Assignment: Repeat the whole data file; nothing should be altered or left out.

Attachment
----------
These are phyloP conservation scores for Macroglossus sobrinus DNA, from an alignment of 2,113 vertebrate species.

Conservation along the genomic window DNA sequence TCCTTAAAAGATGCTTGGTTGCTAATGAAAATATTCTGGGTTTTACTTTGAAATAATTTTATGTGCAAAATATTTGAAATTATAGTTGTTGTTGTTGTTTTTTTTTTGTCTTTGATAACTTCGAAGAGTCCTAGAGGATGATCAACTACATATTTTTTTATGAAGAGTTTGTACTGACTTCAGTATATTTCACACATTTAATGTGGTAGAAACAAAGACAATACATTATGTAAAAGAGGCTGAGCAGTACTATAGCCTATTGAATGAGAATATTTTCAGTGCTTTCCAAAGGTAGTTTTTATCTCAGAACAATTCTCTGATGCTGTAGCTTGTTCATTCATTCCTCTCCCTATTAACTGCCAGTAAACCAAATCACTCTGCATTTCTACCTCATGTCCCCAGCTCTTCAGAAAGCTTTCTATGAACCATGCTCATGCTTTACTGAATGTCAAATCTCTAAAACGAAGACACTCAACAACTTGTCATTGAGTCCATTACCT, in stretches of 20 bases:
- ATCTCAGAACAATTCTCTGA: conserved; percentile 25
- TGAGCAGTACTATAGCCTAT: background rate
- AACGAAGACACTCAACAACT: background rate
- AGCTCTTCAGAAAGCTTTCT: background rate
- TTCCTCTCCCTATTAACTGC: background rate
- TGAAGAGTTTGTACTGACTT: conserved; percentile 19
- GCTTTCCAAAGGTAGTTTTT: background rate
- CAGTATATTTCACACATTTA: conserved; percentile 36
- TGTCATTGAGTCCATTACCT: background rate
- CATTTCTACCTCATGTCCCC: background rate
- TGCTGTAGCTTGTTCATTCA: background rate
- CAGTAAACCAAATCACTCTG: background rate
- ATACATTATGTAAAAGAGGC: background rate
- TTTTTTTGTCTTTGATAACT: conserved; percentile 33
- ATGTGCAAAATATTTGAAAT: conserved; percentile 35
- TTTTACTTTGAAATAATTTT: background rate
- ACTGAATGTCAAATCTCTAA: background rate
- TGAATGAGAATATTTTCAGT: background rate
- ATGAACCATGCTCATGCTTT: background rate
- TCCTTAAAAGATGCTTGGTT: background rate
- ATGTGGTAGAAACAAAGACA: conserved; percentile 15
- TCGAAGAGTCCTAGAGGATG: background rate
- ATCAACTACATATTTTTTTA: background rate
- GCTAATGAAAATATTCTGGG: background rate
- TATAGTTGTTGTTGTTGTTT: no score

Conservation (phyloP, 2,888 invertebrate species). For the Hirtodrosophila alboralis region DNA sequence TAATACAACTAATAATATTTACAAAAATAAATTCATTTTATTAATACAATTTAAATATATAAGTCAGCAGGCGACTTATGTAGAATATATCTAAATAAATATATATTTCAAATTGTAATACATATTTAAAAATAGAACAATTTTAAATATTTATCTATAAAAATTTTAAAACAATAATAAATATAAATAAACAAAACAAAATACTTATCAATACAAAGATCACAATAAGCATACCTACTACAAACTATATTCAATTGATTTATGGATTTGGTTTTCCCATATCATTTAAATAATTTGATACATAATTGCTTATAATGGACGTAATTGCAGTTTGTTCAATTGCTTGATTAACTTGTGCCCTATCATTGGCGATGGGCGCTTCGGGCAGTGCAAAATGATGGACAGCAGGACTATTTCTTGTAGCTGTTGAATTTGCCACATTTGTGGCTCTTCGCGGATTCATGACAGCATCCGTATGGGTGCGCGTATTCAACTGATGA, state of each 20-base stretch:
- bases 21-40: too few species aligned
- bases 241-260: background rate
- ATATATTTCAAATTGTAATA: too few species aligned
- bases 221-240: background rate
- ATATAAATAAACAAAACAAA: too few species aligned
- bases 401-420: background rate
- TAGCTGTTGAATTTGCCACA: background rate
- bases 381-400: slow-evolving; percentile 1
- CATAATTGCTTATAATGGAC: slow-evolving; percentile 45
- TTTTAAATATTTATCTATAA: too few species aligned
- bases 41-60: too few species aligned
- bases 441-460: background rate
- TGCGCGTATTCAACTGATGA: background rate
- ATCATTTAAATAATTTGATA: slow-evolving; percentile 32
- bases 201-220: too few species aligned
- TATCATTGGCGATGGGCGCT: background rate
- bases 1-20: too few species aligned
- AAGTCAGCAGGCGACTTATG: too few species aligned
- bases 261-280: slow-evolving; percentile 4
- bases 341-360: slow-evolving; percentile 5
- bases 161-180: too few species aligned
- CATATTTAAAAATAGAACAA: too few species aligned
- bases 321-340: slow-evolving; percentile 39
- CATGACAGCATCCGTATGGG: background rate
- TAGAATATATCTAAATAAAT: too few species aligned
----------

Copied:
These are phyloP conservation scores for Macroglossus sobrinus DNA, from an alignment of 2,113 vertebrate species.

Conservation along the genomic window DNA sequence TCCTTAAAAGATGCTTGGTTGCTAATGAAAATATTCTGGGTTTTACTTTGAAATAATTTTATGTGCAAAATATTTGAAATTATAGTTGTTGTTGTTGTTTTTTTTTTGTCTTTGATAACTTCGAAGAGTCCTAGAGGATGATCAACTACATATTTTTTTATGAAGAGTTTGTACTGACTTCAGTATATTTCACACATTTAATGTGGTAGAAACAAAGACAATACATTATGTAAAAGAGGCTGAGCAGTACTATAGCCTATTGAATGAGAATATTTTCAGTGCTTTCCAAAGGTAGTTTTTATCTCAGAACAATTCTCTGATGCTGTAGCTTGTTCATTCATTCCTCTCCCTATTAACTGCCAGTAAACCAAATCACTCTGCATTTCTACCTCATGTCCCCAGCTCTTCAGAAAGCTTTCTATGAACCATGCTCATGCTTTACTGAATGTCAAATCTCTAAAACGAAGACACTCAACAACTTGTCATTGAGTCCATTACCT, in stretches of 20 bases:
- ATCTCAGAACAATTCTCTGA: conserved; percentile 25
- TGAGCAGTACTATAGCCTAT: background rate
- AACGAAGACACTCAACAACT: background rate
- AGCTCTTCAGAAAGCTTTCT: background rate
- TTCCTCTCCCTATTAACTGC: background rate
- TGAAGAGTTTGTACTGACTT: conserved; percentile 19
- GCTTTCCAAAGGTAGTTTTT: background rate
- CAGTATATTTCACACATTTA: conserved; percentile 36
- TGTCATTGAGTCCATTACCT: background rate
- CATTTCTACCTCATGTCCCC: background rate
- TGCTGTAGCTTGTTCATTCA: background rate
- CAGTAAACCAAATCACTCTG: background rate
- ATACATTATGTAAAAGAGGC: background rate
- TTTTTTTGTCTTTGATAACT: conserved; percentile 33
- ATGTGCAAAATATTTGAAAT: conserved; percentile 35
- TTTTACTTTGAAATAATTTT: background rate
- ACTGAATGTCAAATCTCTAA: background rate
- TGAATGAGAATATTTTCAGT: background rate
- ATGAACCATGCTCATGCTTT: background rate
- TCCTTAAAAGATGCTTGGTT: background rate
- ATGTGGTAGAAACAAAGACA: conserved; percentile 15
- TCGAAGAGTCCTAGAGGATG: background rate
- ATCAACTACATATTTTTTTA: background rate
- GCTAATGAAAATATTCTGGG: background rate
- TATAGTTGTTGTTGTTGTTT: no score

Conservation (phyloP, 2,888 invertebrate species). For the Hirtodrosophila alboralis region DNA sequence TAATACAACTAATAATATTTACAAAAATAAATTCATTTTATTAATACAATTTAAATATATAAGTCAGCAGGCGACTTATGTAGAATATATCTAAATAAATATATATTTCAAATTGTAATACATATTTAAAAATAGAACAATTTTAAATATTTATCTATAAAAATTTTAAAACAATAATAAATATAAATAAACAAAACAAAATACTTATCAATACAAAGATCACAATAAGCATACCTACTACAAACTATATTCAATTGATTTATGGATTTGGTTTTCCCATATCATTTAAATAATTTGATACATAATTGCTTATAATGGACGTAATTGCAGTTTGTTCAATTGCTTGATTAACTTGTGCCCTATCATTGGCGATGGGCGCTTCGGGCAGTGCAAAATGATGGACAGCAGGACTATTTCTTGTAGCTGTTGAATTTGCCACATTTGTGGCTCTTCGCGGATTCATGACAGCATCCGTATGGGTGCGCGTATTCAACTGATGA, state of each 20-base stretch:
- bases 21-40: too few species aligned
- bases 241-260: background rate
- ATATATTTCAAATTGTAATA: too few species aligned
- bases 221-240: background rate
- ATATAAATAAACAAAACAAA: too few species aligned
- bases 401-420: background rate
- TAGCTGTTGAATTTGCCACA: background rate
- bases 381-400: slow-evolving; percentile 1
- CATAATTGCTTATAATGGAC: slow-evolving; percentile 45
- TTTTAAATATTTATCTATAA: too few species aligned
- bases 41-60: too few species aligned
- bases 441-460: background rate
- TGCGCGTATTCAACTGATGA: background rate
- ATCATTTAAATAATTTGATA: slow-evolving; percentile 32
- bases 201-220: too few species aligned
- TATCATTGGCGATGGGCGCT: background rate
- bases 1-20: too few species aligned
- AAGTCAGCAGGCGACTTATG: too few species aligned
- bases 261-280: slow-evolving; percentile 4
- bases 341-360: slow-evolving; percentile 5
- bases 161-180: too few species aligned
- CATATTTAAAAATAGAACAA: too few species aligned
- bases 321-340: slow-evolving; percentile 39
- CATGACAGCATCCGTATGGG: background rate
- TAGAATATATCTAAATAAAT: too few species aligned